The rise of smart phones, tablets, and other mobile technologies has put digital media, quite literally, at the fingertips of today’s youth. Most teens now have ready access to a smartphone, with about half spending the majority of their waking hours texting, checking social media sites, watching videos, or otherwise engaged online .
So, what does this increased access to digital media—along with the instant gratification that it provides—mean for teens’ health and wellbeing? In a two-year study of more than 2,500 high school students in Los Angeles, NIH-funded researchers found that those who consumed the most digital media were also the most likely to develop symptoms of attention-deficit/hyperactivity disorder (ADHD) .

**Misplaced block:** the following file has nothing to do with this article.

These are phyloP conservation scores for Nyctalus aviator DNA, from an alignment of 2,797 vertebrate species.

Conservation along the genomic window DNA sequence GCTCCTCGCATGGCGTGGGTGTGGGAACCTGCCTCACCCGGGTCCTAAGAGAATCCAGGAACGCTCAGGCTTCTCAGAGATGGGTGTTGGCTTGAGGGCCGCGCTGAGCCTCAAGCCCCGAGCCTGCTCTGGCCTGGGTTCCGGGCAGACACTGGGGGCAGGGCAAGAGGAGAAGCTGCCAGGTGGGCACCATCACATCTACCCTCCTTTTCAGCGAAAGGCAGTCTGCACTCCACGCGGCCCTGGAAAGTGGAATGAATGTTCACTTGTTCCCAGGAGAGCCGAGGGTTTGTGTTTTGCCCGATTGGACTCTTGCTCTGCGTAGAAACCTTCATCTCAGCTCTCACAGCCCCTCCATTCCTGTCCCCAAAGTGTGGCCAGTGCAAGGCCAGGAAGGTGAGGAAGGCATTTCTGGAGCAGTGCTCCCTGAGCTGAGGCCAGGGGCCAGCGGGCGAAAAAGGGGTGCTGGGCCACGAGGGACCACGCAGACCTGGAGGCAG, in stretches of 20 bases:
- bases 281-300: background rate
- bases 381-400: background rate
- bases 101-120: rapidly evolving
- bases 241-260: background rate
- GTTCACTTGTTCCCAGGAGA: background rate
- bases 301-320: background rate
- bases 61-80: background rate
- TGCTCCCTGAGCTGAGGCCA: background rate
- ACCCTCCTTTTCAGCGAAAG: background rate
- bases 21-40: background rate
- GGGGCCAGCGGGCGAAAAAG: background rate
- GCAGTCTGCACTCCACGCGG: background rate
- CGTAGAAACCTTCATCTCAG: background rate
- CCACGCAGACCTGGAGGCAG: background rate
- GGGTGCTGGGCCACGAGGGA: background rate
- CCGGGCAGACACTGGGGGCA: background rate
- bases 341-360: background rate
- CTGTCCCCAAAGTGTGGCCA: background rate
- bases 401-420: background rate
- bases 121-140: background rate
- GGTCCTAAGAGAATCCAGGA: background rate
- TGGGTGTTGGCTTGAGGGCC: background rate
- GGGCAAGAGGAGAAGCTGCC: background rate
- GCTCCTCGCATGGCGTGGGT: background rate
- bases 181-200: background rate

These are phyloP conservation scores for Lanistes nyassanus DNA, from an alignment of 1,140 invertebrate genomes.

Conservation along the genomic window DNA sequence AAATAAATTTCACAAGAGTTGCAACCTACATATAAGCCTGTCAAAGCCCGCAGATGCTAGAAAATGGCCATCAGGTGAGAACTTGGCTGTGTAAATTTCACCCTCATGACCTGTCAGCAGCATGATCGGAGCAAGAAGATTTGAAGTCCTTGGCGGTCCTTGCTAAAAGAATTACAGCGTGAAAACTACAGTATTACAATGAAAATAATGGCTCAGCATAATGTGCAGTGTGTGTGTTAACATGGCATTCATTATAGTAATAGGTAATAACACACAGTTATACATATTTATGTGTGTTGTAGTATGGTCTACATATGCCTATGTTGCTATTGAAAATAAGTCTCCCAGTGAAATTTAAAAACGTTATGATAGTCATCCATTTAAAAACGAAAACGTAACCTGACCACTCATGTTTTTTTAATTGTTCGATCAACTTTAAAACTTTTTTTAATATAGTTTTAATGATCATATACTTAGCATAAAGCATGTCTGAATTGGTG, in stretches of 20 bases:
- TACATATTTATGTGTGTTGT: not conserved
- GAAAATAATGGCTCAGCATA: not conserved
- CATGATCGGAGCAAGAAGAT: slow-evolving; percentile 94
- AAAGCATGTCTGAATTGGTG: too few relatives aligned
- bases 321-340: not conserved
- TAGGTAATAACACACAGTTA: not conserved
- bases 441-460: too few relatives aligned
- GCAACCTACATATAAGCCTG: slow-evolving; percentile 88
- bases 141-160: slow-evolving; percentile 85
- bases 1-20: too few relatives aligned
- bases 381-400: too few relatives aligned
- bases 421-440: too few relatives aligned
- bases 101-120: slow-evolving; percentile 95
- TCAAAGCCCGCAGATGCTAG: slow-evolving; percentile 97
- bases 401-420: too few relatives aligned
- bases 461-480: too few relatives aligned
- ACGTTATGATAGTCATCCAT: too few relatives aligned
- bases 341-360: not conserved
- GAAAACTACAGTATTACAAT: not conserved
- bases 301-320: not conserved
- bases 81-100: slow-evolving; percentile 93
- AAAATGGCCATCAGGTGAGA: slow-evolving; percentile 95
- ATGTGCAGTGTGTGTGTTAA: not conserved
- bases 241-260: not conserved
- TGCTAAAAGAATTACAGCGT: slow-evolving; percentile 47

First-term finals are nearly upon us and sadly a disturbing percentage of high school seniors are abusing stimulants Adderall (dextroamphetamine) and Ritalin (methylphenidate), which are prescribed for Attention Deficit Hyperactivity Disorder (ADHD). These drugs increase alertness, attention, and energy the same way cocaine does—by boosting the amount of the neurotransmitter dopamine.
Even though these drugs are legal, they’re quite dangerous if not used properly. Taking high doses can cause irregular heartbeat, heart failure, or seizures. High doses of these stimulants can lead to hostility or feelings of paranoia. So, rather than popping pills, it’s a lot safer—and smarter—to boost your grades the old-school way: by studying.